Tuesday, February 07, 2006

Parashat Bo' - I, and Not an Emissary; I, and Not a Messenger


The Ralbag – Rabbi Levi ben Gershon, (Languedoc, Southern France, 1288-1344) known to the non-Jewish world as Gersonides – comments on the odd language in the first Pasuk of our Parasha (10:1). Translated freely, the Pasuk reads: “And G-d said to Moshe, come to Pharaoh. Because I have hardened his heart and the heart of his servants, in order to place these signs of mine in their midst.” The Ralbag questions the word “Come” – should it not be “Go”? Does G-d stand at the throne of Pharaoh? Also, the Hebrew says ki ‘ani hichbadeti et libo – For I have hardened his heart. The verb form is sufficient to indicate first person singular, yet the Pasuk also uses the pronoun ‘ani – I – really as if to say “because I… I have hardened his heart…” Perhaps the still more profound question is: why does G-d need to tell Moshe anyway? Do we not know that everything that happens comes from G-d? Why is G-d spending all this time telling Moshe “I have done this” and especially, telling Moshe – “I was the one who did this. Me!”

The Ralbag, explaining Peshat in the Pasuk, explains that G-d forewarned Moshe that he would be rejected. But Pharaoh has rejected Moshe countless times, through signs and wonders, and through seven plagues. Why should Moshe expect different treatment this time? The difference, the Ralbag tells us, is that now G-d has stepped in. Indeed, it is in this Pasuk (10:1) that G-d announces for the first time “I have done this.” As we have seen, Pharaoh did not need any assistance in hardening his own heart against Bnei Israel. He carried on his own escalating stubbornness through the plague of the cattle. It is only after the boils that the text tells us that G-d hardened Pharaoh’s heart (Parashat Va’era, chapter 9, verse 12). And only now, at 10:1, that G-d informs Moshe that it is fact G-d who is causing this to happen.

But is G-d purposely sending Moshe to fail? The Ralbag’s explanation is that G-d requires Moshe to go and stand before Pharaoh, because now Pharaoh’s natural resistance, his ongoing rejection of Moshe’s plea, has been transcended, and G-d is involved for the specific reason – stated numerous times in this narrative – of causing G-d’s power to be seen, G-d’s name to be glorified.

The verb Bo’ appears in other expressions in ways that seem odd to us. Bereshit 28:11: “… and he [Yaakov] spent the night there, ki va’ ha-shemesh – because the sun had set…” Chazal explain that the setting sun is returning to G-d, to be renewed and sent forth again the next morning, and that when phenomena move in a direction away from G-d, their action is described as Going; when they approach, or return to G-d, they are said to Come. Pharaoh, too, was on the wane, just as the setting sun flares up, then dips behind the horizon and is gone. And G-d is, in a sense, where Pharaoh sits, because G-d must be involved in making the miracle.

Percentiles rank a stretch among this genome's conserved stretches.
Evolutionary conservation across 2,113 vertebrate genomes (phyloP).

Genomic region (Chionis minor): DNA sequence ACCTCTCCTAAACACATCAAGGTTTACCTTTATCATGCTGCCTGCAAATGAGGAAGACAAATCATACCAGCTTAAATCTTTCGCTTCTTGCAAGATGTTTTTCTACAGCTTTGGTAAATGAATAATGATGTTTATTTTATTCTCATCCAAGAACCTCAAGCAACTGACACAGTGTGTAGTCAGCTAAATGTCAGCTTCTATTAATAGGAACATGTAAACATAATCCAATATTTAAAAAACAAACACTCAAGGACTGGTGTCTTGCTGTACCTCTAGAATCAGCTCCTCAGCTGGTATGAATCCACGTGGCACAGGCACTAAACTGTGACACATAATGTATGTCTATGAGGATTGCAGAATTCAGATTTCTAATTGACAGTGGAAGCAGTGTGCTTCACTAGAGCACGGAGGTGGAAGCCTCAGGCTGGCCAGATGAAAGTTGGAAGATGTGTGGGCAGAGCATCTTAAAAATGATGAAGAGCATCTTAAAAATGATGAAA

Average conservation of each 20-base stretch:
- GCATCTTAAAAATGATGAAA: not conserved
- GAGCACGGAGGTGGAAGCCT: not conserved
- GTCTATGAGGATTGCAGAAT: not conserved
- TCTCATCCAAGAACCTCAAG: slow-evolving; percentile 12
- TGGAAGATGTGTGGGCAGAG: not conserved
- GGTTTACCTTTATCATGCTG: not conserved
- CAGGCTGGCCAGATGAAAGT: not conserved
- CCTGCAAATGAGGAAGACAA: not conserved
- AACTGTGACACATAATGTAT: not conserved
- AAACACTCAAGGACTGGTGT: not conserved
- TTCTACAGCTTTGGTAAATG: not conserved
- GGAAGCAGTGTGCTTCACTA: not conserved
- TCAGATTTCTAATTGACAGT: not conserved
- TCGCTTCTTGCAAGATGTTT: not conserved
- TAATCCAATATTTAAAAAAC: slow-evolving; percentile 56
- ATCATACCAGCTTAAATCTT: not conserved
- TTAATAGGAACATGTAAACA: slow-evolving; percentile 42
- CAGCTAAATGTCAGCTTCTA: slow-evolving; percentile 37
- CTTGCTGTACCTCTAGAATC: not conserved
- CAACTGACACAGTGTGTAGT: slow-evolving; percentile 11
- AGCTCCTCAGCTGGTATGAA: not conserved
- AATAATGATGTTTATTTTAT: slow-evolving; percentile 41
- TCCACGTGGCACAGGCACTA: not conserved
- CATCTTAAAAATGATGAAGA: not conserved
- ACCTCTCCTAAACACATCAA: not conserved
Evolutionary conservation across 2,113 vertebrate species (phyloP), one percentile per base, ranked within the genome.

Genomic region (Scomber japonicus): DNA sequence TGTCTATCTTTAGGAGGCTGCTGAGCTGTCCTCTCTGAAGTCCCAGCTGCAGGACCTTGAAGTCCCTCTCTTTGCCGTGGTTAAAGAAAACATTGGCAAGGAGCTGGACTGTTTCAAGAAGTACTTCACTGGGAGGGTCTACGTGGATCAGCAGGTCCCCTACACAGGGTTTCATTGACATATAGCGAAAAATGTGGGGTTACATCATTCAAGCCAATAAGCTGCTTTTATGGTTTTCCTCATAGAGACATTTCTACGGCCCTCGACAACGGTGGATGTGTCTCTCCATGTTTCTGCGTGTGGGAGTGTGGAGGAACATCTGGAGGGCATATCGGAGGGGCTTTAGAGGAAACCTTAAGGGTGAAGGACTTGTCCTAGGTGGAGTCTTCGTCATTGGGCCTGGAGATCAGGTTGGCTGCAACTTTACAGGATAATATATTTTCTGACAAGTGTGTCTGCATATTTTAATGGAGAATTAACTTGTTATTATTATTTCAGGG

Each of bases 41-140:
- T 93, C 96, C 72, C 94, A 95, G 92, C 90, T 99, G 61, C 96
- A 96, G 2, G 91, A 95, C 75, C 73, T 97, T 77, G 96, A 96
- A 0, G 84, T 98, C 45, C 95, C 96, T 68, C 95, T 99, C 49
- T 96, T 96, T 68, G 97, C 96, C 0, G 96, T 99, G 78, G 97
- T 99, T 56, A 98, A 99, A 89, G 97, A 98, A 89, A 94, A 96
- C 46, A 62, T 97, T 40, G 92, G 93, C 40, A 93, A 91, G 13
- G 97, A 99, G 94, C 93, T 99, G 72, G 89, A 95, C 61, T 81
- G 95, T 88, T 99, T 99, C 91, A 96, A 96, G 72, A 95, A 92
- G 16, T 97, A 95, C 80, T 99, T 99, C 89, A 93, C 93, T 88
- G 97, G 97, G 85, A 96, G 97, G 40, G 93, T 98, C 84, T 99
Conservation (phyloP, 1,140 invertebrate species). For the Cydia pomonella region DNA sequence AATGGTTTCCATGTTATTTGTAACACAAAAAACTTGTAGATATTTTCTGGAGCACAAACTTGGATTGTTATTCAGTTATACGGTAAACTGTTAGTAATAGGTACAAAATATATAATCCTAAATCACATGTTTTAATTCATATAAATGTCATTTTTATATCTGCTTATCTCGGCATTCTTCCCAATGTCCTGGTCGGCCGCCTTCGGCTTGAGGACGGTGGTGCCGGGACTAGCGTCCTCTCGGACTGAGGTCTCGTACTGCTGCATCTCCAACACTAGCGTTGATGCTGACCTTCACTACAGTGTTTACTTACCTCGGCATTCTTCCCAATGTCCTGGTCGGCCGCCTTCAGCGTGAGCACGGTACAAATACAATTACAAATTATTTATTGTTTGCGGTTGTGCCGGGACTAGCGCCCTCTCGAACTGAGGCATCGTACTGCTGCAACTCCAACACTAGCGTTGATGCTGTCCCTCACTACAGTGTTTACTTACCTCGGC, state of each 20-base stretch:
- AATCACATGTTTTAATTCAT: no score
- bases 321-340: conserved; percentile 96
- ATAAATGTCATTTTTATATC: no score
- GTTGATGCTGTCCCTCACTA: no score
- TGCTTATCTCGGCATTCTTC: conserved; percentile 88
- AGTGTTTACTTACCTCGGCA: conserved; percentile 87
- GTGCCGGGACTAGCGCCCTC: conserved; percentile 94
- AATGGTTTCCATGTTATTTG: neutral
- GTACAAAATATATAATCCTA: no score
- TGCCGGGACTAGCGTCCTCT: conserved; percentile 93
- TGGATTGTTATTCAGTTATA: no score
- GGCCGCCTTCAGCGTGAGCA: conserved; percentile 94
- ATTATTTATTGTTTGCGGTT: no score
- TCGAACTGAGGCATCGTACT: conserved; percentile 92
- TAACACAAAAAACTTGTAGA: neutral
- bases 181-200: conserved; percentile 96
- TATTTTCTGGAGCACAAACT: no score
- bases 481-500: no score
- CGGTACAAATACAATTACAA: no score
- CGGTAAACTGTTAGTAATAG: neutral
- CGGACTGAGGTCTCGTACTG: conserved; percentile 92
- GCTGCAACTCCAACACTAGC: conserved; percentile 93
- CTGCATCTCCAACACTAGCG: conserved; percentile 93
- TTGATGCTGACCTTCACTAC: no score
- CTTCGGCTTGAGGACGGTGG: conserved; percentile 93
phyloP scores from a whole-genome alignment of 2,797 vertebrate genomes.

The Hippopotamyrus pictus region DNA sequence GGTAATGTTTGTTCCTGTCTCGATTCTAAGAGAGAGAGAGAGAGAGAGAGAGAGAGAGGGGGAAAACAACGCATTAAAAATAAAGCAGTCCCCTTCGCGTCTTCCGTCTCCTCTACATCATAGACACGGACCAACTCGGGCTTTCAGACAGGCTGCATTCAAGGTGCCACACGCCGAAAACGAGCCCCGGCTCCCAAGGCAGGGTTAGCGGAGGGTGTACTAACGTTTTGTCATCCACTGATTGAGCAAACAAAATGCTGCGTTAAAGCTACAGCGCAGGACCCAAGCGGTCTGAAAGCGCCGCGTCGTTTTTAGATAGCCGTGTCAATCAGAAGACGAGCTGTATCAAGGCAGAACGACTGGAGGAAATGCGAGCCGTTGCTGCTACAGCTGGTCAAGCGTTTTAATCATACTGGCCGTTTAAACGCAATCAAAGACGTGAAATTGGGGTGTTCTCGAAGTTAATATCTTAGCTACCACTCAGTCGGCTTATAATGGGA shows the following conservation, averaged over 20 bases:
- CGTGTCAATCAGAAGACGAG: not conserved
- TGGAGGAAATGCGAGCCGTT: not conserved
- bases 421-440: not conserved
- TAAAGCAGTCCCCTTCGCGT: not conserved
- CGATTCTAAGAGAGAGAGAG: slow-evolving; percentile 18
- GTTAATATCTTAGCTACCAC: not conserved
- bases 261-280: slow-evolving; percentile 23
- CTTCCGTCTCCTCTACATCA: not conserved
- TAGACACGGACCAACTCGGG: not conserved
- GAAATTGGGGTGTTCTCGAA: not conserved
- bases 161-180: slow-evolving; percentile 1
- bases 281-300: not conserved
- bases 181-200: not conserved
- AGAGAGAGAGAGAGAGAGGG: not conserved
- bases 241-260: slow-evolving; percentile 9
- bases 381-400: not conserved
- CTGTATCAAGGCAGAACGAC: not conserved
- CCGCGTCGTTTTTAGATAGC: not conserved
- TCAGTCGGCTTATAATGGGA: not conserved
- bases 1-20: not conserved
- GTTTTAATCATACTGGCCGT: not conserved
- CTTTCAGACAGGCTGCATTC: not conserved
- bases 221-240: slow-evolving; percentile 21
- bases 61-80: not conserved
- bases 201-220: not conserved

We should make further observations about the language in the Pasuk. Throughout the narrative, the text has had G-d using the words Kaved lev – translated here as “Hardening of the heart.” But the words themselves have other meanings. Kaved – the word translated as “Hard” – means “heavy”. And rabbinic commentators have pointed out on numerous occasions that the word Lev – “Heart” – in Biblical usage is properly translated not as Heart, but as Mind. Mind, to be sure, in its broadest sense, but it is not until the writings of the Chassidic masters that the dichotomy of Heart / Mind is brought to the fore. The Tanya is, in one aspect, a discourse on the opposition of Heart to Mind as representing Consciousness and Emotion, and ways to bring them into harmony, and to bring both into the service of G-d. Thus, the notion of Hardening Pharaoh’s Heart primarily means making his mind heavy.

The first occurrence of Pharaoh’s rejection of Moshe’s plea is at 7:13, where the text states va-yechezak lev par’oh – And Pharaoh’s heart was strengthened, from the root chazak, meaning “strong”. Every occurrence thereafter uses the word kaved or verbs derived from that root meaning “heavy”. The first time, Pharaoh’s resolve is strengthened. Subsequently, his thought process becomes sclerotic. He will not allow himself to free himself from the decision he has made. His thinking has become weighted down by the need to be consistent, to adhere blindly to his pre-set course. A powerful ruler does not change his mind. Pharaoh, who is both the temporal ruler and the earthly deity of Mizraim, can not give in to coercion. We have never negotiated with terrorists, Pharaoh is saying, and we are not about to give in this time. I will not move.

Counter to the immovableness of Pharaoh, Moshe is struggling to break the bonds that tie him to old ways of thinking, old behaviors. If he is to realize his potential – both as a human being, and especially as leader of Klal Israel – he must step into the full blossom of his own power, must embrace it. Must wear it like a garment. Must become it. G-d has been urging Moshe to this all along, but it is a difficult thing. More difficult to give in to the pressure to debase ourselves is the struggle to allow ourselves to soar, to allow free rein to all our powers and potential. It is so much easier to live of life of If Only than to take control and live a life of I Shall, Because I Must.